But it’s careful with its decisions. Last year the company rejected a $23 billion takeover bid from Mondelez International that would have created the world’s largest confectioner.

Another channel the company has pursued to target developing markets such as China, the company turned to ecommerce.

To leverage the appeal of import products in China, Hershey launched a flagship store on Tmall in 2013 and opened another one on Tmall Global, Alibaba’s cross-border ecommerce platform.

Hershey China Ecommerce

Hershey’s store on Tmall Global.

“We found that when consumers search for confectionary online, “imported” is a frequently used search term. And when they search for chocolate, they are particularly interested in imports from US and Japan. We wanted to tap into consumer demand for premium, imported products, and an elevated consumer experience,” said Sylvia Fu, Hershey’s Ecommerce Director.

Hershey China Ecommerce

Sylvia Fu presents Hershey’s strategy at the Tmall Global launch. Source: Alizilla.

Selling on both e-marketplaces allowed Hershey to workaround regulation and trademark rights that limited the company to only selling products online that are also available offline.

“We have been able to win in-store even as ecommerce has accelerated. Right now, we’re focused on partnering with retailers and investing in capabilities to unlock growth for our brands online. I believe we are in a really good position to win in an omnichannel world,” said Hershey’s President Todd Tillemans.

THE FUTURE

Not only is the company looking outwards in terms of market expansion, the traditional chocolate company is also looking beyond its core product. CEO Michelle Buck has expressed the company’s vision to turn into an innovative snacking powerhouse.

“Consumers have lots of different snacking needs. Sometimes during the day they’re looking for a treat, and they know that confection is a treat. They see it for what it is. It’s certainly not a center of the plate category,” Buck said.

“I’m really focused on creating shareholder value, and for me that’s about driving our core brands,” she said. “It’s about making sure we bring great innovation to the marketplace because that’s what consumers are looking for.”

And with the company’s recent bid for Nestle’s confectionery business that is currently up for grab, Hershey might soon secure a sweet spot at the top.

THE BACKGROUND

It’s safe to say that Toys ‘R’ Us is one of the most popular places on earth for kids everywhere. With an endless variety of toys stacked in high racks, it is a heaven created for kids or kids-at-heart alike.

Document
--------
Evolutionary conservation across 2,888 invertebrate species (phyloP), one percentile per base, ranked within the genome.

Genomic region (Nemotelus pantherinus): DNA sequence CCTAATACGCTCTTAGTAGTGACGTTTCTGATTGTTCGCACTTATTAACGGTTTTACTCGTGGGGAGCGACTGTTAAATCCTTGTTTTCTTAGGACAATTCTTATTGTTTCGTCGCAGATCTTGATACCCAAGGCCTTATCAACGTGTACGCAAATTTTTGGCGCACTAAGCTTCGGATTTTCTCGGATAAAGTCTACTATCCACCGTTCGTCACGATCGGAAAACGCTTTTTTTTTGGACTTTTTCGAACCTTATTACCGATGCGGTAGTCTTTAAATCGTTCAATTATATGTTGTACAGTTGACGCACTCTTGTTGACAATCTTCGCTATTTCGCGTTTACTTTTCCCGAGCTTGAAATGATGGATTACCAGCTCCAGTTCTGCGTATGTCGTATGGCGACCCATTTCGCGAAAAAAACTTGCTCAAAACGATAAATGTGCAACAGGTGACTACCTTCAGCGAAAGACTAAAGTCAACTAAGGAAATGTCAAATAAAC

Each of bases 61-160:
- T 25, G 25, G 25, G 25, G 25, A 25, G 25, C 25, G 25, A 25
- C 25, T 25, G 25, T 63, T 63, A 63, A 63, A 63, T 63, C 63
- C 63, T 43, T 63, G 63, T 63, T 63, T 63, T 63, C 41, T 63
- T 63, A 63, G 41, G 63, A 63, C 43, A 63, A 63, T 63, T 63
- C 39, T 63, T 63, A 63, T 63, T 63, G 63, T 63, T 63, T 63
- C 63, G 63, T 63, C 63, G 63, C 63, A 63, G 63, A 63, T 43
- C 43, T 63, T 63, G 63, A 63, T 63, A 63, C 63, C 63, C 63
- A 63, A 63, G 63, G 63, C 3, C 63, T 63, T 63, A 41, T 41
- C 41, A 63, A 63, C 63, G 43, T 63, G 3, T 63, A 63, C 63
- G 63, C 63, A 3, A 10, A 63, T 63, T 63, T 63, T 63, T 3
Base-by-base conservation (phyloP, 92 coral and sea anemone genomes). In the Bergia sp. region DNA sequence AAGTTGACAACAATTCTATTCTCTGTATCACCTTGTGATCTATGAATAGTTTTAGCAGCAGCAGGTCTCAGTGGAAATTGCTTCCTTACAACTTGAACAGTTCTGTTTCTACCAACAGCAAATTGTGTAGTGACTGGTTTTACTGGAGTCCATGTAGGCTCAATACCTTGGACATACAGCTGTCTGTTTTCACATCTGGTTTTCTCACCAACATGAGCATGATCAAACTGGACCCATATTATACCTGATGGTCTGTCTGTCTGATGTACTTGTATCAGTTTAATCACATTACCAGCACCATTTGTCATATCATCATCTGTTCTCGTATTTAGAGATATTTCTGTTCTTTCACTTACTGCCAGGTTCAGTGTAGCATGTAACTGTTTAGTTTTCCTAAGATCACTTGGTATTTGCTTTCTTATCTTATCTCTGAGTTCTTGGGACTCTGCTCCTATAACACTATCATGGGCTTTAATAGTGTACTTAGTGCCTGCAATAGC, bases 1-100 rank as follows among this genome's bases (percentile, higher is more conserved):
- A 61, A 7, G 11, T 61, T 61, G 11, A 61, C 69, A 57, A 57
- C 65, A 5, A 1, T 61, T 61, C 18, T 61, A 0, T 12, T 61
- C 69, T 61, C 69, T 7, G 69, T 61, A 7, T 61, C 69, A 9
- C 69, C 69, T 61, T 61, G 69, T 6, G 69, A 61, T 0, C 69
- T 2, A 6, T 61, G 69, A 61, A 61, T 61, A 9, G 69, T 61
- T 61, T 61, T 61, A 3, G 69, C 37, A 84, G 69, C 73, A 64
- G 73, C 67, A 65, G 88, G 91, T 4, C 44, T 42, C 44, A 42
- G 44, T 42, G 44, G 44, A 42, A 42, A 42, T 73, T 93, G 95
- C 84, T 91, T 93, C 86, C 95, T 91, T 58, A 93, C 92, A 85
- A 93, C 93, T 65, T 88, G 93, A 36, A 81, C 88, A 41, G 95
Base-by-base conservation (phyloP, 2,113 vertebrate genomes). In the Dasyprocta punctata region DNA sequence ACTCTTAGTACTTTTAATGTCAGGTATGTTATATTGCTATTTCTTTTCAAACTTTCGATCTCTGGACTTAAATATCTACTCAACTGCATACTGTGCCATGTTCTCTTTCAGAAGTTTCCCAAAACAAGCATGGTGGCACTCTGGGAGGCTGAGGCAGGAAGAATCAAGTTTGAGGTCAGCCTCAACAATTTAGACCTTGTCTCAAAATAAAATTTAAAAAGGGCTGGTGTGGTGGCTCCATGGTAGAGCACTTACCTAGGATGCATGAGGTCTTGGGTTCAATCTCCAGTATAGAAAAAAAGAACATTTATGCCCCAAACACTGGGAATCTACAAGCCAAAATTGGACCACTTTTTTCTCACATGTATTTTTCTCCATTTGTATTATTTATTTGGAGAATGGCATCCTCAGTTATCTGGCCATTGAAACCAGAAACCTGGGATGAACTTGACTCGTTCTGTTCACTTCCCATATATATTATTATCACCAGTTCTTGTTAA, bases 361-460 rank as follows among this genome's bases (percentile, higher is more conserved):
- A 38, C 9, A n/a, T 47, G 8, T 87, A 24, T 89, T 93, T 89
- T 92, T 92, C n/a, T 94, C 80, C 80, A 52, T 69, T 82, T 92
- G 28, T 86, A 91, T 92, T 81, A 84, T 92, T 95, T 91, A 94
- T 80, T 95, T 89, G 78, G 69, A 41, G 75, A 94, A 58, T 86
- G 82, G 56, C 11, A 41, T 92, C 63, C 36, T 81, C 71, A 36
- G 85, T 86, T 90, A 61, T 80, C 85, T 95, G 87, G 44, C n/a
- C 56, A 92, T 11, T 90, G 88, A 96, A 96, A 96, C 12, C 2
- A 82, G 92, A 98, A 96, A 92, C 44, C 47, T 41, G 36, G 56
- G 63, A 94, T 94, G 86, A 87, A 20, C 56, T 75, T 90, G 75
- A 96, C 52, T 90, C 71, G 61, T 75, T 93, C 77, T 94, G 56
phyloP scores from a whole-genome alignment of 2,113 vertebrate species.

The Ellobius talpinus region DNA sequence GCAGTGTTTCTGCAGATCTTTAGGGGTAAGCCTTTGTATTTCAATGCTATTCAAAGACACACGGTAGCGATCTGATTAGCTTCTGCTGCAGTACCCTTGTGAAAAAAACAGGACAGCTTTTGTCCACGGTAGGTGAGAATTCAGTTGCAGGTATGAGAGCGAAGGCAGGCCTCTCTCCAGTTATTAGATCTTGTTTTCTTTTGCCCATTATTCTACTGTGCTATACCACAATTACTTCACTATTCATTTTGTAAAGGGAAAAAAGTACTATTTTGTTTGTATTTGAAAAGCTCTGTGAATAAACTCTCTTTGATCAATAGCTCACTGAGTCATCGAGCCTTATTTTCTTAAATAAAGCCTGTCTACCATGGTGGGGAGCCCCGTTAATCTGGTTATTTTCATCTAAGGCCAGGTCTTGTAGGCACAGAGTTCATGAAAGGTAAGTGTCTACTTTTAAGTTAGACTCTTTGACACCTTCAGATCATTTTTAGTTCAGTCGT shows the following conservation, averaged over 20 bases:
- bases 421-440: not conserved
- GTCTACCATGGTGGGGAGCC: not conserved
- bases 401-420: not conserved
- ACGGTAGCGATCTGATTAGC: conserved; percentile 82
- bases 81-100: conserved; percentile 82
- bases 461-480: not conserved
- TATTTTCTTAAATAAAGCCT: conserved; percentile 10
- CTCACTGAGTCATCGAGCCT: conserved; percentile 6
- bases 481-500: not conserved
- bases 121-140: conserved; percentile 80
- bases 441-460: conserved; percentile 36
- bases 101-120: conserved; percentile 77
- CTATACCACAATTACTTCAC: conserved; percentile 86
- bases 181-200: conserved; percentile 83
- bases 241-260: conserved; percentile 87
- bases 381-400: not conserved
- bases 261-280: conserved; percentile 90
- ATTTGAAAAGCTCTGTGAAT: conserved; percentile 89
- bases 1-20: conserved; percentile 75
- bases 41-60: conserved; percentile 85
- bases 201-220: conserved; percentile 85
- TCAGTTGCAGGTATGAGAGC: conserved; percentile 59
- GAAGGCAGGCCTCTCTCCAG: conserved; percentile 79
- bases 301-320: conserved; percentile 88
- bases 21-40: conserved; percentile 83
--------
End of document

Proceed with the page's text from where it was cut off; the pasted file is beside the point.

The toy retailer was born after founder Charles Lazarus came back from serving in the World War II and decided to build a baby furniture business during the baby-boom in 1948.

Lazarus started featuring assortments of toys in the store then named “Children’s Bargain Town” after receiving a high demand from parents and soon learned that unlike furniture, toys would keep customers coming back, either for an upgrade or a replacement.

Less than a decade later, he restructured his business to solely focus on toys and opened the first Toys ‘R’ Us store in 1957 — with the iconic backward R giving a childlike impression. To date, the company has 1,600 stores across 38 countries.

“What we are is a supermarket for toys. We don’t have a competitor in variety, there is none,” told Lazarus to the Washington Post.

Toys R Us bankruptcy ecommerce

Toys ‘R’ Us founder Charles Lazarus retired as CEO and president in 1994 while remain chairman. Source: Getty Images.

For decades, the US company was so unbeatable that it had become a classic example of a category killer — a business that successfully specializes in one sector that it pushes out competition from both smaller specialty stores and larger general retailers.

So what happened to the once-booming business that the company filed for bankruptcy earlier this week?

THE CHALLENGE

When news of the Chapter 11 filing (“reorganization” bankruptcy”) by the toy retailer broke, media was quick to blame Amazon and the rise of online retail as the reason of yet another traditional retailer struggling to stay in business, known commonly as the Amazon Effect.

But the real reason for the bankruptcy is more complicated than this and what set off “a dangerous game of dominoes” was actually accumulated debt.

Toys ‘R’ Us had managed to sustain a crushing debt for more than a decade after getting bought by KKR and Bain Capital in 2005. The private equities bought the retailer, which at that time was valued around $7.5 billion, for $6.6 billion that consists only of $1.4 billion in equity.

They then used the company’s assets to raise $5.3 billion in additional debt, creating a total debt of $6.2 billion — based on the assumption that they would be able to cut the retailer’s operating costs and sell under-utilized assets to raise cash and repay the debt.

But they failed to predict the retail shift to ecommerce, which created a completely different competitor from the ones Toys ‘R’ Us had been facing in the past such as Walmart or Target.

The assumption that retail real estate would increase in value also failed them as the US became saturated with retail space once businesses began shutting down.

The company barely had enough money to repay its $5 billion debt and fight traditional retailers, let alone build a major online presence to go up against Amazon.

Given its fragile situation and end year sales around the corner, the company was forced to file for bankruptcy protection in order to provide the vendors with cash in advance as nearly all of them refused to ship products to fill the retailer’s inventory for the holiday season.

THE STRATEGY

With the new protection, Toys ‘R’ Us received a commitment for over $3 billion to help address the financial constraints in a lasting and effective way, as stated by Toys ‘R’ Us CEO Dave Brandon in the courts filling.